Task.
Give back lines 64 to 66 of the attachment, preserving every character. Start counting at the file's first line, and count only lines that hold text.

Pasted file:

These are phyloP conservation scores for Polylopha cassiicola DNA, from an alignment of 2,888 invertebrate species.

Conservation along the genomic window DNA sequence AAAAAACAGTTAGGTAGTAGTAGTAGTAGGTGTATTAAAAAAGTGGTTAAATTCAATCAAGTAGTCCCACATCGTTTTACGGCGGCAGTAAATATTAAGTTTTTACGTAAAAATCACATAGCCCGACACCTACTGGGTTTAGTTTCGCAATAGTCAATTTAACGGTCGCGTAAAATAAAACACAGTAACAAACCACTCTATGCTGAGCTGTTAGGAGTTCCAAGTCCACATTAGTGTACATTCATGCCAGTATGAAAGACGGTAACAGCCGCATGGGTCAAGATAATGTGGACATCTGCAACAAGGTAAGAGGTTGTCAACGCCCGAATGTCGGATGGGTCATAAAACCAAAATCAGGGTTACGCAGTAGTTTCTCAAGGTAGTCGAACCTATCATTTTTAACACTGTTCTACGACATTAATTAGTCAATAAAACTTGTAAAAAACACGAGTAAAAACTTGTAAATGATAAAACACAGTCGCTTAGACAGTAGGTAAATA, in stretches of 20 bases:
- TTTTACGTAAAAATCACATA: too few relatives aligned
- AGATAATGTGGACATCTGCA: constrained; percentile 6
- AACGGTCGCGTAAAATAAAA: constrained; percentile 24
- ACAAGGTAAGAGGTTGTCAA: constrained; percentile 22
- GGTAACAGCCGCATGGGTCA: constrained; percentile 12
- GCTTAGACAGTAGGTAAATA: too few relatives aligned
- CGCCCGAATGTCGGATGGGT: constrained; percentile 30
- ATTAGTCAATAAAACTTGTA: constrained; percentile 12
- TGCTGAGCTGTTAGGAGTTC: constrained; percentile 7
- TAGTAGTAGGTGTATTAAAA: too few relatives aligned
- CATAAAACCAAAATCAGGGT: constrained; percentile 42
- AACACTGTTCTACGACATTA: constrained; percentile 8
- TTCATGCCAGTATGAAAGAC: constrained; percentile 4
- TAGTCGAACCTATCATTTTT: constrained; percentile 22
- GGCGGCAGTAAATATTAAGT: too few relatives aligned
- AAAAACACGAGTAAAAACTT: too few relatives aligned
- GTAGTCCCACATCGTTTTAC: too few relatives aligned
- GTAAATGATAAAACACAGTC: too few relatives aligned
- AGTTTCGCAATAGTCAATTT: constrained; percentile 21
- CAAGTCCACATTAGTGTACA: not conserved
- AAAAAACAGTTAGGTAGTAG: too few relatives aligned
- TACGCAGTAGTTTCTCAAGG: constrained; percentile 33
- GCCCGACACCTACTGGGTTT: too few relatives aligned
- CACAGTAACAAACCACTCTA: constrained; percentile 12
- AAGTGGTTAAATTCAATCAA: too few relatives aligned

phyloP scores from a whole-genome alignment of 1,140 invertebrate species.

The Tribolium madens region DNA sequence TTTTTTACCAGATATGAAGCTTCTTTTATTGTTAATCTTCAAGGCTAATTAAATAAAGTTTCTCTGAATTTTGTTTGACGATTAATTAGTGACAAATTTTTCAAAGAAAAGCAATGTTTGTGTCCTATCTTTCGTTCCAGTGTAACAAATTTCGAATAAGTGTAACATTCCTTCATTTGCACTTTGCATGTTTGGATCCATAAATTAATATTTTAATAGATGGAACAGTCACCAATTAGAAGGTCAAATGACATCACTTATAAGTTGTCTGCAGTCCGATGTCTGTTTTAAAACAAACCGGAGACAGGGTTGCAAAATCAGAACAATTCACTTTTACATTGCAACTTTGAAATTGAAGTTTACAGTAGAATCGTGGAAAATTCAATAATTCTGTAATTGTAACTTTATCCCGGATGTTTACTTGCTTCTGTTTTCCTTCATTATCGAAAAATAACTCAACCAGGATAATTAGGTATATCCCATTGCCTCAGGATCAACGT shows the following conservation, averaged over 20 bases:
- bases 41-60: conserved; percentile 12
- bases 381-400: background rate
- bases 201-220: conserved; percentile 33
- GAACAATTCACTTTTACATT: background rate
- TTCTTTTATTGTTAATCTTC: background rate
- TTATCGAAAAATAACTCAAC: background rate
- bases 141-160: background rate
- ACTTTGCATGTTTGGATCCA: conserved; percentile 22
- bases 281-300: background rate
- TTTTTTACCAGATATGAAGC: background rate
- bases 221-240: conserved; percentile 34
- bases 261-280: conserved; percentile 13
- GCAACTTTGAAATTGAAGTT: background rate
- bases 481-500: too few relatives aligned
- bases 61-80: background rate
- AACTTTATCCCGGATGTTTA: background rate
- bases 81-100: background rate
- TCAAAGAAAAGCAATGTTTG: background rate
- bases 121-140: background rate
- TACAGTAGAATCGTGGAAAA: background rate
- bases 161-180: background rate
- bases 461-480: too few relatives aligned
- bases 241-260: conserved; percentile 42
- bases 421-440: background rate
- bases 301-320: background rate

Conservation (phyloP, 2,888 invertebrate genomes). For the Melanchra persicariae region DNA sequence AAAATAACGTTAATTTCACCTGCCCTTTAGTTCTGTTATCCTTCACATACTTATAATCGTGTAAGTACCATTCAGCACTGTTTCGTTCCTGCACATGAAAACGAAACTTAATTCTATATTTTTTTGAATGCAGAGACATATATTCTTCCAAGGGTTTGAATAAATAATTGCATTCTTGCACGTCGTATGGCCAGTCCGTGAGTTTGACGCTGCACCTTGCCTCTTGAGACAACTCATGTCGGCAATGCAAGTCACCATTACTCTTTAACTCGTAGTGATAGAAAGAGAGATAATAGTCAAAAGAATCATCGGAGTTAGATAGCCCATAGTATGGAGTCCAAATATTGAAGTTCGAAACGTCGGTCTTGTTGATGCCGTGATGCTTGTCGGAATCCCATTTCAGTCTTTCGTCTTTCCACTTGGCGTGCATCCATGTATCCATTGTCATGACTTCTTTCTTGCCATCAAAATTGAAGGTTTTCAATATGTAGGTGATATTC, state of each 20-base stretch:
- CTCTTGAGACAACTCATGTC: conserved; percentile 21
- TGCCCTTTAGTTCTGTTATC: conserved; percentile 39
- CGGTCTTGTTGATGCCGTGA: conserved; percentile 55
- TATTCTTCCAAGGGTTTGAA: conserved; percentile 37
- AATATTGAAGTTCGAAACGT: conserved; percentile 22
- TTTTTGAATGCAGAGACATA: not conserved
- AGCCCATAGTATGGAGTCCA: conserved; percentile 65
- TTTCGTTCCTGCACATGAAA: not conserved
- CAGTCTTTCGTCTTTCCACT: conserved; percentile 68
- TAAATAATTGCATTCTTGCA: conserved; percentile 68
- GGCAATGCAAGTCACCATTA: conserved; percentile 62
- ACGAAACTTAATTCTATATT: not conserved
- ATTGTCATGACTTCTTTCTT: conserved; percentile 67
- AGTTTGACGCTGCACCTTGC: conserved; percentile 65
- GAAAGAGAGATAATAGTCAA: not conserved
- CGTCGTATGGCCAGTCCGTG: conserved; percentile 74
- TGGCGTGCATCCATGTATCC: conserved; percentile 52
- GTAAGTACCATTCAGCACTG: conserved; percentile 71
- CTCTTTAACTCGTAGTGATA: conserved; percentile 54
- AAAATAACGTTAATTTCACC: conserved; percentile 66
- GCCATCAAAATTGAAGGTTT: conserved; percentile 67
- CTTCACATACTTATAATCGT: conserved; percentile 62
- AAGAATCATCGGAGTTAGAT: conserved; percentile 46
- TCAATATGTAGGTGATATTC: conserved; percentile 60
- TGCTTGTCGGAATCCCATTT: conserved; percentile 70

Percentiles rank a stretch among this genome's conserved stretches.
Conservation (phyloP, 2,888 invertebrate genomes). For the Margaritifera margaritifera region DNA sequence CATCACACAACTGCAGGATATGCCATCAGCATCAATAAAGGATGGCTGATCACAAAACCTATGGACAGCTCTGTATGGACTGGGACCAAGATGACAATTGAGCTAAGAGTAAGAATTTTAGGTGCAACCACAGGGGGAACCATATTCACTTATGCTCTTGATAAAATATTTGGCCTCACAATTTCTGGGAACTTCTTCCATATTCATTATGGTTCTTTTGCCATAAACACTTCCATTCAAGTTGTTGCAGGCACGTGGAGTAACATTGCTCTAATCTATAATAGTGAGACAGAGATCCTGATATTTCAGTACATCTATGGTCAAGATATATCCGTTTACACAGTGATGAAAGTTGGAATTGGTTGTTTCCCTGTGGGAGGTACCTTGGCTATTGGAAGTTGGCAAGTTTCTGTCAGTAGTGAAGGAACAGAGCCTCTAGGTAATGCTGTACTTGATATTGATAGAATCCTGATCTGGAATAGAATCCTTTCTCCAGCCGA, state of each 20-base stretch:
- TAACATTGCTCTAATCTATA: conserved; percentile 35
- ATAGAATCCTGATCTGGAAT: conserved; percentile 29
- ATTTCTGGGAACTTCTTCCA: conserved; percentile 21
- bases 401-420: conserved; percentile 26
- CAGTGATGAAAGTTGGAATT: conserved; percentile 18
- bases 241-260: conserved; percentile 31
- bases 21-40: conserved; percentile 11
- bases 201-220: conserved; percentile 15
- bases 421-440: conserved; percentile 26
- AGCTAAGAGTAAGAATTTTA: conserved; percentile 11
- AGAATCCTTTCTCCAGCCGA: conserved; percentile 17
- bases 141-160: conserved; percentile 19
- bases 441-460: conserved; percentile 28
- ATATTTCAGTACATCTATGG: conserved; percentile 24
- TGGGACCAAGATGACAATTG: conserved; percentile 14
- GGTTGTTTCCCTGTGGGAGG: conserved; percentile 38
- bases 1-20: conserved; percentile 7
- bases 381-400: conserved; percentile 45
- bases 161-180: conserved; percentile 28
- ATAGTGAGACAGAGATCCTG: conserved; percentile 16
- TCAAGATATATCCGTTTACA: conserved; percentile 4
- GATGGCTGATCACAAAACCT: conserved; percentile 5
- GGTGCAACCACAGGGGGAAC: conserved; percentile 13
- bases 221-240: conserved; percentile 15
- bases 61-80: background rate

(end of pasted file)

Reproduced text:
- CAGTCTTTCGTCTTTCCACT: conserved; percentile 68
- TAAATAATTGCATTCTTGCA: conserved; percentile 68
- GGCAATGCAAGTCACCATTA: conserved; percentile 62